Dogs are awesome and offer their owners many free perks. But dog hair is not one of them. If you're looking for a pooch that isn't a shedding machine, don't worry — you've got options. The truth is, all dogs that have hair shed to some degree — but some offload such a small amount of fur it's nearly impossible to notice. Don't make the mistake of thinking that light-shedding dogs don't require grooming or are necessarily low maintenance and budget friendly. But if you know your breeds, you can find a new best friend that keeps his fur to himself and doesn't irritate your allergies. Meet the virtually shed-free breeds that are some combination of easy to groom, hypoallergenic, or that have no hair at all.
Just six breeds on Earth are more popular than the venerable poodle, which comes in three variations: toy, miniature and standard. Smart, active, and remarkably obedient, poodles are hypoallergenic and they rarely shed. Their dense coats, however, require significant professional grooming — especially if you want the elaborate patterning that wins dog shows.
For dogs with such long, flowing coats, silky terriers shed surprisingly little — and they're also refreshingly easy to groom and maintain. Since their hair is so long, it is prone to tangling and matting, so don't use infrequent shedding as an excuse to neglect a good brushing two or three times a week.
The coat of a lagotto romagnolo is so dense and woolly that looking at their faces makes you wonder how they could possibly see what's in front of them. But their curly double coats of fur actually shed very infrequently — and they're hypoallergenic. They're generally easy going, medium-sized dogs, and they can be counted on to be energetic, but not hyper.
Athletic and energetic, Portuguese water dogs live up to their names — they can swim for extended periods of time without tiring. Their coats are both waterproof and hypoallergenic. They can be wavy or curly, but either way, they shed very little and only seasonally. Keep in mind, however, that the American Kennel Club describes their coats as "profuse" — so grooming demands can be significant.
This medium-sized African hunting dog has short, fine hair that requires only minimal, infrequent grooming. Alert and energetic, the basenji is one of the top 100 most popular breeds, and that probably has something to do with the peace and quiet that comes with owning one — basenjis don't bark.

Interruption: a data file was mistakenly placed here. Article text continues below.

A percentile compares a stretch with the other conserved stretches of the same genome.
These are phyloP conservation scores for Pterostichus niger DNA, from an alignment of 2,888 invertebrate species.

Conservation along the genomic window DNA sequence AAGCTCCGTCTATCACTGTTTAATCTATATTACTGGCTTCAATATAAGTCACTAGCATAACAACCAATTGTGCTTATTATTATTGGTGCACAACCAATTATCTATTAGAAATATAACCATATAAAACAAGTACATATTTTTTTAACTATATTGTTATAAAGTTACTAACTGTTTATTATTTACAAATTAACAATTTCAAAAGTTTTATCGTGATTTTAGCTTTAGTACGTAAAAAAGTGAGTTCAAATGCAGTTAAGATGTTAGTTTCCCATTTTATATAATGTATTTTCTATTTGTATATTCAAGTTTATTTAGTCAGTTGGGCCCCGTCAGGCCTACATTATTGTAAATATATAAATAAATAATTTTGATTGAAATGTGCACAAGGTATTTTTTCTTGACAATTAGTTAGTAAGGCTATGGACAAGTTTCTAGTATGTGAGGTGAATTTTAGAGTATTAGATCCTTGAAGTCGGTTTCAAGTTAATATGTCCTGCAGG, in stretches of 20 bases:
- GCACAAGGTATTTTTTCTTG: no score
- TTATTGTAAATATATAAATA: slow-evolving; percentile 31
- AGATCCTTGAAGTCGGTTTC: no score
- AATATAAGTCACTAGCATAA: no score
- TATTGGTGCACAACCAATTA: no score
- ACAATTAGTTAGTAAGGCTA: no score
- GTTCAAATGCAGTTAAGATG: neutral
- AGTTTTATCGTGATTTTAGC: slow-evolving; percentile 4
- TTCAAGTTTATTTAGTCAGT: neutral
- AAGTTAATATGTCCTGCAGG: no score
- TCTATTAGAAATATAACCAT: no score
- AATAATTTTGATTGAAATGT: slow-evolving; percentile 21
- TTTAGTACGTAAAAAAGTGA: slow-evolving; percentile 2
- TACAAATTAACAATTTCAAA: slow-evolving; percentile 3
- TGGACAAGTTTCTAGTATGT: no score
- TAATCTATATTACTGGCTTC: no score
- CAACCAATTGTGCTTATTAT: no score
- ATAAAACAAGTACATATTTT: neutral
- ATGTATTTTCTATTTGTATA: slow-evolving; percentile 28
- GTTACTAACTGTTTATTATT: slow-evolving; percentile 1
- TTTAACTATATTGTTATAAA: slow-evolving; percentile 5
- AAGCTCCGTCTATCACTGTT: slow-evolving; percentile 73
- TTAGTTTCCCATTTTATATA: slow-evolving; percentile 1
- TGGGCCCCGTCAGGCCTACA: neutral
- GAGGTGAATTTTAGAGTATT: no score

If you've ever seen a walking mop that looks like it's on its way to a reggae concert, that's a komondor. The defining characteristic of this brave and loyal Hungarian work dog is its trademark long, dense, corded coat, which protects it from weather and animal attacks. Underneath all those dreads, however, is a large, powerful dog that can grow to more than 100 pounds. They shed only seasonally, but all that mop requires some work — daily grooming is required.
The tallest among all American Kennel Club spaniels, Irish water spaniels can stand 2 feet tall at the shoulders and weigh up to 65 pounds. Their waterproof coats are hypoallergenic, and they shed only minimally and seasonally. They're low maintenance, too. You can get away with brushing them just once every few weeks.
Translated literally from French, bichon frise means "fluffy white dog." The French didn't leave much to the imagination — that description pretty much sums it up. Not only does the bichon frise rarely shed, but it's hypoallergenic. The fluffy white dog has hair, not fur, so that means you will have to brush it regularly to prevent matting.
Friendly, healthy, and easy to train, the small Bolognese breed produces vibrant dogs that rarely shed and are easy to groom — as a bonus, they tend not to drool. Part of the bichon family group, Bolognese get their name from the region of Italy to which they trace their centuries-old lineage.
Topping out at about 40 pounds, the soft-coated Wheaten terrier has a stubborn streak common to terriers, but is generally a happy, loving — and largely non-shedding — animal. Known for their leaping, jumping greetings, Wheatens can be a handful when it comes to grooming. Expect to brush and comb twice a week and schedule baths and haircuts at least once a month.
Few breeds in history are more instantly recognizable than the Cairn terrier, which you know better as Toto from "The Wizard of Oz." It's recommended that you brush these curious, busy dogs regularly — about once a week should do. But beyond that, you should expect just minimal seasonal shedding.
The soft, silky coat of a Havanese — which can come in 16 colors and eight markings — rarely sheds and is perfect for people who suffer from allergies, although regular grooming is required. Slightly longer than they are tall, their undeniable cuteness lands them a spot among the 25 most popular breeds.
The Maltese has a reputation as playful, affectionate and surprisingly fearless for its little size. The breed is most famous, however, for its long, elegant, white coat. They shed very lightly and infrequently — but don't mistake that for low maintenance. Daily brushing and frequent grooming are required to maintain their trademark floor-length coats — and yes, don't worry, there are feet under there somewhere.
An interesting breed with an interesting name, the medium-sized xoloitzcuintli — often just called xolo — is not just one of the rarest breeds, but also one of the oldest. Scientists believe its ancestors accompanied ours on their Ice Age journey across the Bering Strait. The hairless version is nearly naked, and the version with a coat has short, clean hair that rarely sheds, is hypoallergenic and requires only infrequent brushing.
Since the breed is hairless, shedding obviously won't be a problem with a Peruvian Inca orchid. But intense and meticulous skin care is critical for the first year of the small dog's life. They'll pay you back, however, with affection, loyalty and hypoallergenic skin that is perfect for allerrgy sufferers.